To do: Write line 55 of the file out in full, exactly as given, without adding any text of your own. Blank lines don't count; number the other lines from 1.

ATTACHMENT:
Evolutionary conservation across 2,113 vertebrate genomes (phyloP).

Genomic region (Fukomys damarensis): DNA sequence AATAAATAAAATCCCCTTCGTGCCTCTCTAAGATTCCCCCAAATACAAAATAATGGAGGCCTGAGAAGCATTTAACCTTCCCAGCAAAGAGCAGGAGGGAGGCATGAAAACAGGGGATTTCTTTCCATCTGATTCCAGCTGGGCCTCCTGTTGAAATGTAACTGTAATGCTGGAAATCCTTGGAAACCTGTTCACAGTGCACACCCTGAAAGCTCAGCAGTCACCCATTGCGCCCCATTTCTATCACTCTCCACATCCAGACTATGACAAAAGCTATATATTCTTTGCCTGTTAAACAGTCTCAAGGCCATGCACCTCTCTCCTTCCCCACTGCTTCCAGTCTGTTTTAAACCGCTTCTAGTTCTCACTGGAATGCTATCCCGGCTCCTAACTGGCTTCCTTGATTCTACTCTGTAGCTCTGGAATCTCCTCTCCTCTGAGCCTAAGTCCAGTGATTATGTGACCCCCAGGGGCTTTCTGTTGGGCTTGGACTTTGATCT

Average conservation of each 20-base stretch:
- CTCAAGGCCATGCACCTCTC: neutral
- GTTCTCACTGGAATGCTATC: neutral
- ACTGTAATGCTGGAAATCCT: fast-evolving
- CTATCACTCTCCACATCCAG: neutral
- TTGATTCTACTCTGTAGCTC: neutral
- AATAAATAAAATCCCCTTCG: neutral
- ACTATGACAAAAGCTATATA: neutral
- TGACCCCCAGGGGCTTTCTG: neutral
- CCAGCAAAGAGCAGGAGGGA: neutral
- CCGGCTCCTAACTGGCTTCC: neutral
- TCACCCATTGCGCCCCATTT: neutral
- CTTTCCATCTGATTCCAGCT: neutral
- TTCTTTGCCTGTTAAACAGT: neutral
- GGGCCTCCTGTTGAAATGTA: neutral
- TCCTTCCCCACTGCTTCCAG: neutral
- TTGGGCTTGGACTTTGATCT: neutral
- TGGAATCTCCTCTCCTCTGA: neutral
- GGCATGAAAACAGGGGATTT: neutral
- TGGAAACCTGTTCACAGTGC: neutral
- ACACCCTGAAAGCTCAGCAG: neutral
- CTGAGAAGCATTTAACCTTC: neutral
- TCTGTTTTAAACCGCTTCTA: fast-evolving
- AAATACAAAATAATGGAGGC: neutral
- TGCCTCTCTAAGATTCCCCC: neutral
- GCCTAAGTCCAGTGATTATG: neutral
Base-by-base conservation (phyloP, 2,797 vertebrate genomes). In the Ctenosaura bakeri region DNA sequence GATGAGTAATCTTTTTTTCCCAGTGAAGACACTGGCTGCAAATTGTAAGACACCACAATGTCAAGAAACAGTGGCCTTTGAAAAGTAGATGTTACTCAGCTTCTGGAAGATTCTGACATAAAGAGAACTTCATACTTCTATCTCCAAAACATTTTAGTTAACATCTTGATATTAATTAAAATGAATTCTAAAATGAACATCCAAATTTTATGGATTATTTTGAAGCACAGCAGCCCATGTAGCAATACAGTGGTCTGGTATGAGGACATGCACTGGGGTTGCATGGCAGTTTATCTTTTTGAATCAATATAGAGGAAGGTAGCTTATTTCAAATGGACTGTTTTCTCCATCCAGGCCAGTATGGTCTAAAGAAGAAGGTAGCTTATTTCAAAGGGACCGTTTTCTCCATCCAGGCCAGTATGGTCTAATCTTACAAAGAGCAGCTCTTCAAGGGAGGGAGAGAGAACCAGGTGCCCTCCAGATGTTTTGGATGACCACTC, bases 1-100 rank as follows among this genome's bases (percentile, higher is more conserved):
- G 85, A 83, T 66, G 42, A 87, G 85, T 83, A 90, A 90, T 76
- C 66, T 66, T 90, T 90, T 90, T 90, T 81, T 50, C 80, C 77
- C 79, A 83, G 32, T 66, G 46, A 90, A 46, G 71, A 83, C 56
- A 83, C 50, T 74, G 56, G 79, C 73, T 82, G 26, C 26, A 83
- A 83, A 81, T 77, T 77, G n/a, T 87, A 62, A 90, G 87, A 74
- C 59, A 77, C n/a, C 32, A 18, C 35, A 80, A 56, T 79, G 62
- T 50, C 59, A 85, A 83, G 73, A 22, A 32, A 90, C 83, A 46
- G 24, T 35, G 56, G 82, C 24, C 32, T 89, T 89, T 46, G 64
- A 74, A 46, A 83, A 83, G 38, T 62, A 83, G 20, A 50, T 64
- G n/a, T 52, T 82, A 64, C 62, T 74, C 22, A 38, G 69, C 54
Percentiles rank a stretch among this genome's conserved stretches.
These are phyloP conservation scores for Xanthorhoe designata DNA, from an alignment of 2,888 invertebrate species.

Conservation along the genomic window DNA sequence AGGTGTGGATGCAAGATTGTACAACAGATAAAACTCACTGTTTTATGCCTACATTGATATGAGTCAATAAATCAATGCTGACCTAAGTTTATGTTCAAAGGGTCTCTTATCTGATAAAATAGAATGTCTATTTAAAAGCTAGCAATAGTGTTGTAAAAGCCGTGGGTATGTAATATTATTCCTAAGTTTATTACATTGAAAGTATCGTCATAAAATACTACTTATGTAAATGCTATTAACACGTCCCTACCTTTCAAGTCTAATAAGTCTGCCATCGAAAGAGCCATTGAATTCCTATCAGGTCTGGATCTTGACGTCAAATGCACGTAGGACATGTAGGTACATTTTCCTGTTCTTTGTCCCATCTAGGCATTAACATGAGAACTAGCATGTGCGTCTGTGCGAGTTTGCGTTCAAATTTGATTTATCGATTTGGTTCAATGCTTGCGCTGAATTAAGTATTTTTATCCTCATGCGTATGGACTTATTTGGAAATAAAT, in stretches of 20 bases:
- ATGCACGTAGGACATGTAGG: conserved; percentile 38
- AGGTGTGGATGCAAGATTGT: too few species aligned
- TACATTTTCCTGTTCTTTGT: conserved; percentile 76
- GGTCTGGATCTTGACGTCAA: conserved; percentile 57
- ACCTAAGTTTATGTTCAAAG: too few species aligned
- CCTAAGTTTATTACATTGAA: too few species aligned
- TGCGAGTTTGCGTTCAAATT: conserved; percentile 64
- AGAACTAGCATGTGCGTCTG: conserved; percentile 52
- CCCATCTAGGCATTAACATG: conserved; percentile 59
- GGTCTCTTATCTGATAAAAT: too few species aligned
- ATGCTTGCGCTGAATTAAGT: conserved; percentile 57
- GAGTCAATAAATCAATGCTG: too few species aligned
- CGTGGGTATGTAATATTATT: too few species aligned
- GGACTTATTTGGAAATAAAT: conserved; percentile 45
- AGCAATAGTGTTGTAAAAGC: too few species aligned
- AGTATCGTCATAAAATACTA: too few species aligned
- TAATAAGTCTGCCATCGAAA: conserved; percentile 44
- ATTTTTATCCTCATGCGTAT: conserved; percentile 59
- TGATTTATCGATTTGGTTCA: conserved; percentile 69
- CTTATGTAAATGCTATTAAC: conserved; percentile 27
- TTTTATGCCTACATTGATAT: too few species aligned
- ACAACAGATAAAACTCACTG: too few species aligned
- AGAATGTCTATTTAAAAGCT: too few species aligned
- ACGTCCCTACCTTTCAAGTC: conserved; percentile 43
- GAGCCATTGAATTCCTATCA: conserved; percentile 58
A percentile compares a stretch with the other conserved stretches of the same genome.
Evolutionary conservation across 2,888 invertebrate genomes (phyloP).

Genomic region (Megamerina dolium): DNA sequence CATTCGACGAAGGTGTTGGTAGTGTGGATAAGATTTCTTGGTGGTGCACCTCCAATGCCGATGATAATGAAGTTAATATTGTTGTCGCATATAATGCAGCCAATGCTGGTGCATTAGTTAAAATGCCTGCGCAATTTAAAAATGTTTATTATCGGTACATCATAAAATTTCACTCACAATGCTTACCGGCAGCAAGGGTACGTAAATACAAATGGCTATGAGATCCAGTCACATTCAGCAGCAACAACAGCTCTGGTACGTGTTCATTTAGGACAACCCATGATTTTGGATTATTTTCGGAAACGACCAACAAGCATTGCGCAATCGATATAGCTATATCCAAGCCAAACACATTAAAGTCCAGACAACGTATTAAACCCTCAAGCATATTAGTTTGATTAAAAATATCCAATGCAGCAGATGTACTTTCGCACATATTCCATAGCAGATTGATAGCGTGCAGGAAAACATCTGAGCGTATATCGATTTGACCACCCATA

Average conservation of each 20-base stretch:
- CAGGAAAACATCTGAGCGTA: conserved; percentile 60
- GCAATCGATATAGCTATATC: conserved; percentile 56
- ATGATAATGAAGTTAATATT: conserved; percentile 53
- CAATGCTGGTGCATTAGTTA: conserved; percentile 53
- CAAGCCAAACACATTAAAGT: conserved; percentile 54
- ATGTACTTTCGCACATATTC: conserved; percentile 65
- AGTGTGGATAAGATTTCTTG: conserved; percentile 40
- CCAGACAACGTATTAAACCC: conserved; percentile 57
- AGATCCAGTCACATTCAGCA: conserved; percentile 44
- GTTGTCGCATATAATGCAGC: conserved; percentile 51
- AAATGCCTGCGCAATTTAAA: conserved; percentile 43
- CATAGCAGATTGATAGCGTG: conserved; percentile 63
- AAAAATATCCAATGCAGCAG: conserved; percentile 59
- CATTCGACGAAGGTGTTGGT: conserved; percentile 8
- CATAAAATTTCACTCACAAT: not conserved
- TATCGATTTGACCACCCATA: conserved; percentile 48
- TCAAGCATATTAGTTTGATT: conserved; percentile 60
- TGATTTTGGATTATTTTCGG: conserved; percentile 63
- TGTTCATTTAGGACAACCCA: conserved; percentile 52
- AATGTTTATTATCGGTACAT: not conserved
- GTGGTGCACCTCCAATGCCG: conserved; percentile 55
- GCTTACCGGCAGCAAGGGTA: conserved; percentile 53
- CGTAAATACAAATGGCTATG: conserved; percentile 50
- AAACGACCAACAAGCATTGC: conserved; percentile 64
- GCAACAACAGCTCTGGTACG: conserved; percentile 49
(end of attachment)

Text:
- CGTGGGTATGTAATATTATT: too few species aligned